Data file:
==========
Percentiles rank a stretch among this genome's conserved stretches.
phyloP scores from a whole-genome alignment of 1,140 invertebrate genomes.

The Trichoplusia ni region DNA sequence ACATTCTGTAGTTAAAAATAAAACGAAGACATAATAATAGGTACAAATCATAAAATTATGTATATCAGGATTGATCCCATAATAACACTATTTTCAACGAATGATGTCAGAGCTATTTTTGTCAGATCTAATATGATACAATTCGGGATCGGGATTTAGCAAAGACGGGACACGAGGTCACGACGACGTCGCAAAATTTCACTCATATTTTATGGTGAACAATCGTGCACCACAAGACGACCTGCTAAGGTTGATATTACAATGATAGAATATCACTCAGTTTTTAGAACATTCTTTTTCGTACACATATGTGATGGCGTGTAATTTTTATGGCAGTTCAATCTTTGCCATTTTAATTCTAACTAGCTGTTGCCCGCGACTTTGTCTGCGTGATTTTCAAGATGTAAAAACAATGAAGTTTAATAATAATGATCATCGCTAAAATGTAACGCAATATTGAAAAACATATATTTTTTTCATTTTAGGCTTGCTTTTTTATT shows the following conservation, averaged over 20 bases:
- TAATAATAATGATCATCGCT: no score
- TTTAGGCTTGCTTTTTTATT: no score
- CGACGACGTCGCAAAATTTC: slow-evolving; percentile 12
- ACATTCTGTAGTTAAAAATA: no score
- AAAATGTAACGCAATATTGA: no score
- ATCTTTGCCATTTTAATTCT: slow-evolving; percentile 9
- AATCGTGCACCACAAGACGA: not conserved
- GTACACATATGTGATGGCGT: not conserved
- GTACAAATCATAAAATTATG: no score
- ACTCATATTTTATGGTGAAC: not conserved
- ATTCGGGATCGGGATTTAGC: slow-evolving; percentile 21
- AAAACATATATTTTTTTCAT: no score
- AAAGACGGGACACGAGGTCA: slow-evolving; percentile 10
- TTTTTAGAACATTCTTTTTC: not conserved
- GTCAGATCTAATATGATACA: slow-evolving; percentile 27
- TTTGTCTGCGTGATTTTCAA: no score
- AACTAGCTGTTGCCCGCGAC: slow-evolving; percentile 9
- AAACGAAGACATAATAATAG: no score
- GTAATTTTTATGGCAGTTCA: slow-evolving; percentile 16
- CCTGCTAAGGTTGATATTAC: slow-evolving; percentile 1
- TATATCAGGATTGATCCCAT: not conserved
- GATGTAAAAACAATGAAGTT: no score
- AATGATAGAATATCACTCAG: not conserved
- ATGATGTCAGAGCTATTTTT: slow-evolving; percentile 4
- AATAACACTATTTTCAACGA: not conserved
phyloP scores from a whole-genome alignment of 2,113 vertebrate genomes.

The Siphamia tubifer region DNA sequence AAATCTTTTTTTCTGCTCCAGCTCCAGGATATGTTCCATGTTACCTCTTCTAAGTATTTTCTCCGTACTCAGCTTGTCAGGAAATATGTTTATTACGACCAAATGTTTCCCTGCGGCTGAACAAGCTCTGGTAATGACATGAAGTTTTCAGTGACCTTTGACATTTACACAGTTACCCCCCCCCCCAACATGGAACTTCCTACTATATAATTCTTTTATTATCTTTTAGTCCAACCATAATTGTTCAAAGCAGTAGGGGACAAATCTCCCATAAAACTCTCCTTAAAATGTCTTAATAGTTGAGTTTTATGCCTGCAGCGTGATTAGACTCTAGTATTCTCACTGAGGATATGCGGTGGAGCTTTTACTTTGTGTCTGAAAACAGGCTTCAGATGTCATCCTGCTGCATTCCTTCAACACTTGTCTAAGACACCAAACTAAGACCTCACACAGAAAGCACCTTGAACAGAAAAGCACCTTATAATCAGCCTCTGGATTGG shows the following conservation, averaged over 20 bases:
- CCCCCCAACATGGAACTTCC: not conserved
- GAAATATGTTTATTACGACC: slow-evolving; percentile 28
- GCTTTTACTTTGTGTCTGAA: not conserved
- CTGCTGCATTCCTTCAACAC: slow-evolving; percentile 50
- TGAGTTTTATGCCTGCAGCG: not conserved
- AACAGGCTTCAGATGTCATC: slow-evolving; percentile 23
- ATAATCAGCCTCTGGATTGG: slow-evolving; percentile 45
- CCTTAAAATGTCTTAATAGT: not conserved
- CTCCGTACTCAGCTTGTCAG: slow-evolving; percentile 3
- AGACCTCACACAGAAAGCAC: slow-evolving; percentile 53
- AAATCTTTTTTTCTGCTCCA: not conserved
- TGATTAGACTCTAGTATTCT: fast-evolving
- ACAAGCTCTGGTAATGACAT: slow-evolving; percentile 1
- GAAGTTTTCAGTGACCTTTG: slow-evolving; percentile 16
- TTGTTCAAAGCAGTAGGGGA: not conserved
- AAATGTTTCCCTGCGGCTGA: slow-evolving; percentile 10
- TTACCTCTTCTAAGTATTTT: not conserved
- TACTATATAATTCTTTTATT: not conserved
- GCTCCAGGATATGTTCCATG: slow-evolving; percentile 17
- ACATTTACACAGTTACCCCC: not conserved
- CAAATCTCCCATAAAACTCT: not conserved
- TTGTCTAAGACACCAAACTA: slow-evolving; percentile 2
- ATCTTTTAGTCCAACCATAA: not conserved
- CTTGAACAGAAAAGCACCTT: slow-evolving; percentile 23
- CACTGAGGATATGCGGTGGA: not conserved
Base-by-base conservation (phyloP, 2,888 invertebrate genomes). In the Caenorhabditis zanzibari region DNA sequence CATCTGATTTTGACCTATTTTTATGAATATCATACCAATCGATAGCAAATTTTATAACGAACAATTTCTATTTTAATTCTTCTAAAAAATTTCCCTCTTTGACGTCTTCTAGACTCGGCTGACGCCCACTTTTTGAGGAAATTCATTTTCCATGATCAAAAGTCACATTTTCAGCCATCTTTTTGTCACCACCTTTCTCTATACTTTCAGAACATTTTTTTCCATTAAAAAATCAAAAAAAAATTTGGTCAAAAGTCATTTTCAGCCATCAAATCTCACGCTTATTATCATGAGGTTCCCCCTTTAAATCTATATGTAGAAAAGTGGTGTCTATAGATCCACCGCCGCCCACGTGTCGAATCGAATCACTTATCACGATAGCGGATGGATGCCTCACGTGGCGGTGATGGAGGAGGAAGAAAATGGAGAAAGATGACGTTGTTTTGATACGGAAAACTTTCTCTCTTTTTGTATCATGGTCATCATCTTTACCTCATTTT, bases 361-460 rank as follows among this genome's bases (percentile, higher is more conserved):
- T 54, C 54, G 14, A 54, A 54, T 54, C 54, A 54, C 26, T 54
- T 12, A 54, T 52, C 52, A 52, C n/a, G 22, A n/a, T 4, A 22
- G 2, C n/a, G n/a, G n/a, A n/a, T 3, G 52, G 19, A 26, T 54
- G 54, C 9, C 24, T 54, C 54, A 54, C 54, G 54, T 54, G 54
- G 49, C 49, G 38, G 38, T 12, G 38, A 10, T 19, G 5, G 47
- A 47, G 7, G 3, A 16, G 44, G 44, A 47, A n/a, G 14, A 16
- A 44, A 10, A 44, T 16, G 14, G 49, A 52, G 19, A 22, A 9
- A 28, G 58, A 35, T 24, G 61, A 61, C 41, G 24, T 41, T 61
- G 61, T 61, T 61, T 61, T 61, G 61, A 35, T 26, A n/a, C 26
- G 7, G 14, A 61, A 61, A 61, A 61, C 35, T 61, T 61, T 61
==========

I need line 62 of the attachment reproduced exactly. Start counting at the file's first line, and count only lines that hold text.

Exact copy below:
- A 47, G 7, G 3, A 16, G 44, G 44, A 47, A n/a, G 14, A 16